Colonial scholarship attributed the origins of Hindu culture and religion to this earliest stratum of what was described as Vedic Aryanism. Max Mueller, among others, argued to this effect in the nineteenth century, projecting the idea of a superior people. The term arya was more often used as a qualifier with reference to persons, actions, thoughts, in ancient Iranian and Indian texts, to mean that which is respected. Thus there are references to the arya varna in the Vedas as the people who have status and the same qualifier is applied in Buddhism to the four noble truths, referring to the much respected teachings of the Buddha. 

These ideas were also propounded by the influential Theosophists, such as Col. Olcott, who were based in India in the late nineteenth century. They agreed with the usage of arya as people but disagreed with the theory of origins and added the argument that the Aryans originated in India. Aryan culture was centre-stage in this theory as it was in the Arya Samaj, which was initially and for a short while, closely associated with the Theosophists. 

This simple and comfortable reconstruction of the past was disrupted in the 1920s with the discovery of the Indus civilisation, dating to the Pre-Vedic third millennium BC. This was primarily a sophisticated urban culture, familiar with literacy. Their language has still to be deciphered from the pictograms they used. Both these features – cities and literacy – are characteristic of an urban civilisation, and are absent in the agro-pastoral Vedic culture. 

The Aryan presence was a subsequent and dissimilar culture from the Harappan. However, some attempts are made these days to continue to project an Aryan foundation by insisting that the Harappans were also Aryan, although there is no evidence for saying so. Labelling everyone as Aryan is an easy way of avoiding the investigation of a complex period of history, requiring an understanding of a range of divergent sources. It also annuls the richness that comes from the interface of multiple cultures and the complexities involved in comprehending their origin and growth.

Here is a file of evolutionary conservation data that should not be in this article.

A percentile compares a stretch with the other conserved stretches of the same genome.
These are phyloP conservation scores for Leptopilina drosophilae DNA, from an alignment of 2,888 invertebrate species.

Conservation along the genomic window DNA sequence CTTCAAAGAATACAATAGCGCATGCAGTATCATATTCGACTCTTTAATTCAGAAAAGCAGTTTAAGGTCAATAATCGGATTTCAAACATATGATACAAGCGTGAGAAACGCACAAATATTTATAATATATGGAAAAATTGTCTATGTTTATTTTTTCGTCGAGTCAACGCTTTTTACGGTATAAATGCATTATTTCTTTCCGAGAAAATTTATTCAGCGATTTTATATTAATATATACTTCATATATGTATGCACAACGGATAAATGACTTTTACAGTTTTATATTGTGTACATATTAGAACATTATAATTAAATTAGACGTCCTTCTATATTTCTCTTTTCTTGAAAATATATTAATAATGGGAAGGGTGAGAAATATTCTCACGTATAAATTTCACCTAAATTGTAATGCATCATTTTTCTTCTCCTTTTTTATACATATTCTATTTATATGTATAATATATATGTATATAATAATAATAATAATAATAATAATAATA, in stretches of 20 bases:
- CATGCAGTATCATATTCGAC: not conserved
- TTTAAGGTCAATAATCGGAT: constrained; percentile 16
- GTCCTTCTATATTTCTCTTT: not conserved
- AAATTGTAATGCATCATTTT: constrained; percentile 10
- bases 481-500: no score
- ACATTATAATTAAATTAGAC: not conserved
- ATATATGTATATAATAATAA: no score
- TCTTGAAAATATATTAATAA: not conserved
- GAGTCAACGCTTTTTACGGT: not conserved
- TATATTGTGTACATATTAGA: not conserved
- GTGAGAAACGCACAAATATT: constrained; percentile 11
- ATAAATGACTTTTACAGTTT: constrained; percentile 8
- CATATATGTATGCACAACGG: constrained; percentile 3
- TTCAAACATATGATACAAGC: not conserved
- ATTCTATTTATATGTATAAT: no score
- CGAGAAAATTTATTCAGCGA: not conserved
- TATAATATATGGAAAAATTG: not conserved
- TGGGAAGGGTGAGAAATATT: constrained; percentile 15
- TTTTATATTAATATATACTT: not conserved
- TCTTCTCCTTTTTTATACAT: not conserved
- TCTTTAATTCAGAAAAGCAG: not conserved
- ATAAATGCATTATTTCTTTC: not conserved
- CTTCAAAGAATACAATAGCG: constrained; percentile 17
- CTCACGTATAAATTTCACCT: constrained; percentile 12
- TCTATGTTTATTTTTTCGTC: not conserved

In the 1930s, when the Hindutva version of Indian history was constructed it was based on two major colonial theories : one was that of the Aryan origins of Hindu culture and of the Hindus, and the other was the two-nation theory of antagonistic Hindu and Muslim nations, as propounded by James Mill and other colonial historians. In the last half-century however, professional historians have shown the fallacy of these two theories and much else in colonial history. Consequently there is today a strong disagreement between the Hindutva view based on colonial theories and that of professionally trained historians. The latter have raised a different set of historically challenging questions, the answers to which provide more viable explanations of what might have occurred at that time.

My intention is to mention some of the inquiries that professional historians are making, in trying to reconstruct the events of the second millennium BC And explain why they differ from the Hindutva view. This requires a reference to the important aspects raised by these historically more relevant questions.